Name calling or making opponents look ridiculous ("Euro farts" or "pro-Russia") is easy because it means WE never need to re evaluate or re affirm our positions.

When the discussion moderator begins a discussion with name calling than there is no where for the discussion to go but to ad hominem or farther downward.

(If you Giustino were entertaining seriously the opinions of the "opposing" side than why would you end your blog with this - "And believe me, I will be so very glad when they shut up" ? This is not the language of open minded discussion.)

This was the point I attempted to make in my first comment.

One more time I will remind you that I am most frequently on your side of the debate. I have read this blog because I enjoy it's content. Yet when I dared to make a well intentioned criticism I was responded to in a slightly condescending fashion. (If I wanted to start a blog I would do so and maybe I will at some day - I signed up "Kiviland" only to be able to comment as a registered blogger. Why should I duplicate efforts when we already have an established forum to discuss matters in here?)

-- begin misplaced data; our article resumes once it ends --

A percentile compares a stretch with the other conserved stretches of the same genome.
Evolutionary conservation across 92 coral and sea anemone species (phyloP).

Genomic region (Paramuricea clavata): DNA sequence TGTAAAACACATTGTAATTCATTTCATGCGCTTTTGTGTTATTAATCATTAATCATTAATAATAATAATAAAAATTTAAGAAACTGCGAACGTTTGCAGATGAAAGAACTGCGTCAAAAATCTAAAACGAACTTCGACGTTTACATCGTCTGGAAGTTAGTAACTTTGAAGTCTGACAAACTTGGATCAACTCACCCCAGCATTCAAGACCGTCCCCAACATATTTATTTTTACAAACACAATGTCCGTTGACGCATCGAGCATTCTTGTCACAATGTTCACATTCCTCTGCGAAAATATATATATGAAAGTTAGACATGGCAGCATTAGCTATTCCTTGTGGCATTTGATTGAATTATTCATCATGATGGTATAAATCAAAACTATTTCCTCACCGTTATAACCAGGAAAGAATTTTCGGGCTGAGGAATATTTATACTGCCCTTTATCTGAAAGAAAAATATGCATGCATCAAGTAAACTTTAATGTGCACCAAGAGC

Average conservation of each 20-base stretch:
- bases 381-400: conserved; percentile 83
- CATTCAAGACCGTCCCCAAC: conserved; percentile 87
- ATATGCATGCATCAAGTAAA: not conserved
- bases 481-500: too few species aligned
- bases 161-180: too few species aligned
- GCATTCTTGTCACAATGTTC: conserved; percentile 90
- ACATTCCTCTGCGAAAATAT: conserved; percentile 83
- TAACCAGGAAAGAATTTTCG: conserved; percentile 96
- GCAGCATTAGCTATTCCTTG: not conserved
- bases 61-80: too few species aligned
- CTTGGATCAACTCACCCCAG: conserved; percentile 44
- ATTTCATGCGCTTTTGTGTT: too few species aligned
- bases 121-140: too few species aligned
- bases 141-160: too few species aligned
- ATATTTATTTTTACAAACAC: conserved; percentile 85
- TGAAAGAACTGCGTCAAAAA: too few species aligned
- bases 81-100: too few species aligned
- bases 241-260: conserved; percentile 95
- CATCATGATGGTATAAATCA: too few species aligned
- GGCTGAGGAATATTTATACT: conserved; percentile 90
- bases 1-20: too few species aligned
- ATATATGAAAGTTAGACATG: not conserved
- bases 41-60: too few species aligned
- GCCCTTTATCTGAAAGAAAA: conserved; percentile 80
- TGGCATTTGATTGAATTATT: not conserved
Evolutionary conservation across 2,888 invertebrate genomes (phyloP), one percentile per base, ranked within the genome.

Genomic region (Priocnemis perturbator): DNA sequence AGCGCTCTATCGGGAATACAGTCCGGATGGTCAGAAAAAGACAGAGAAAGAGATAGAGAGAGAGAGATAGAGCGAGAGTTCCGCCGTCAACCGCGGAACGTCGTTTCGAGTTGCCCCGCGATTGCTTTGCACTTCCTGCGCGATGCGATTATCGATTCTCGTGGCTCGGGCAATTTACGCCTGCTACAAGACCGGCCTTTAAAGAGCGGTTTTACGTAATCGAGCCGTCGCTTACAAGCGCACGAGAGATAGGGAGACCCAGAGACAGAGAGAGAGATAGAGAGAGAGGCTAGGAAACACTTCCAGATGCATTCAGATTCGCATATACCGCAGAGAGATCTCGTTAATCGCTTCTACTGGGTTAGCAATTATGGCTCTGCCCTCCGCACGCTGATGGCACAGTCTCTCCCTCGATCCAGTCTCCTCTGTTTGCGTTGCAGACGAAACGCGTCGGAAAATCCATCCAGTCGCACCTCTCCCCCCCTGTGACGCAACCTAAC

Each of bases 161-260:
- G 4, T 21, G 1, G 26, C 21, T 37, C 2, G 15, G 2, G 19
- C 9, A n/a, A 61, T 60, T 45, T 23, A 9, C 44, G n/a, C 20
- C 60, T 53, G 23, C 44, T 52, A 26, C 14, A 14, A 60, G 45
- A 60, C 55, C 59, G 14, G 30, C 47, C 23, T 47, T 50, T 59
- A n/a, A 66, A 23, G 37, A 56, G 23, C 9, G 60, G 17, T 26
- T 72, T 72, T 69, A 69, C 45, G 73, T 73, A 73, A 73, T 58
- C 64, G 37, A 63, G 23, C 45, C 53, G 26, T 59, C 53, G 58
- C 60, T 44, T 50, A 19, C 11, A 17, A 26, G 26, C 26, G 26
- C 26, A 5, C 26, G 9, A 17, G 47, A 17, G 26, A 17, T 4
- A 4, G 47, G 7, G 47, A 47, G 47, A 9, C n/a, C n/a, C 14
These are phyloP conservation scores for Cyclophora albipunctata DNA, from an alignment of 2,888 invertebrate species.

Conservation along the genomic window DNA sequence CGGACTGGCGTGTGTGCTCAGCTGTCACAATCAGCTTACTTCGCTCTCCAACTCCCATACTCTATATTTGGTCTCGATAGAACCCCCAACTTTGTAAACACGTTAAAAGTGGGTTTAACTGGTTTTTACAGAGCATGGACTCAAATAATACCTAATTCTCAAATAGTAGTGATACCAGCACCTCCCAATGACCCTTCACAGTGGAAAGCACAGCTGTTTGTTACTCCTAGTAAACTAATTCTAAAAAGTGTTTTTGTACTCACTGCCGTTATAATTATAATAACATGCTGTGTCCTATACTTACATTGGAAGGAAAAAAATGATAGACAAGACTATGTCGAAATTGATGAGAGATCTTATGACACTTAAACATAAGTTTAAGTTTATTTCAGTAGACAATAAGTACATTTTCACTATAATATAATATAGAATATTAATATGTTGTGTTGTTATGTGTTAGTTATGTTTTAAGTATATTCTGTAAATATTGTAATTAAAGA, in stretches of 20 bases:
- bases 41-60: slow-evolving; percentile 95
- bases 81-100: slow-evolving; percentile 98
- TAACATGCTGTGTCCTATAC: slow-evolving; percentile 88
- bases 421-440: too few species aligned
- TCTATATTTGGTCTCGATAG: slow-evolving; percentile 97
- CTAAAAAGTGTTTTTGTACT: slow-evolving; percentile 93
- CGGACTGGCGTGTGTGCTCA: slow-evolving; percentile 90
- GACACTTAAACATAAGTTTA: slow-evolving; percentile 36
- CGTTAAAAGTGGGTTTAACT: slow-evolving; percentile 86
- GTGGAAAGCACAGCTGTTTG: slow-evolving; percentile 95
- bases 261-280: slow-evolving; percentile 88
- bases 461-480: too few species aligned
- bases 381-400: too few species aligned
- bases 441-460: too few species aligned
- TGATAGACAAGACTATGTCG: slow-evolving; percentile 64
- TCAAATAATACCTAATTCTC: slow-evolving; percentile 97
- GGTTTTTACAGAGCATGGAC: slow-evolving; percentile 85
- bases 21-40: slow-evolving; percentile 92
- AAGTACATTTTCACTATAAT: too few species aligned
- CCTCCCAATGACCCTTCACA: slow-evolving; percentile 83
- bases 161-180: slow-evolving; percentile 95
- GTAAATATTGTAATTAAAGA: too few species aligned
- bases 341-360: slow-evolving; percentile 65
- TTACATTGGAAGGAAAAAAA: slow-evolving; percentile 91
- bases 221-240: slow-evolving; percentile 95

In the same way as most discussants on this blog I have spent sometime abroad outside of Estonia - in the U.K. and U.S.A. and Germany.

In a more personal note - I was not aware that you practised journalism, Giustino, so I apologise. I have web searched your name and I do read fairly wide, but I have not seen your by line on anything except blogs and some PR sort of writing (which is perfectly fine).

As far as goes your reputation as a propagandist I believe I've we need to look no farther than your own blog, most recently the suggestion by Kristopher.

In spite of the fact that regional politics have become lately, how shall we say, ugly - we are beyond the Cold War years of dissident protest and välismaalased begging for the attention of Western governments. Estonia is a full member of EU and Nato and respected in U.S.A. for it's sacrifice in Iraq and Afghanistan. Further more, Russia has lately discredited itself in the eyes of almost everyone with exception of blue eyed fellows who secretly miss the NSV-U.S.S.R..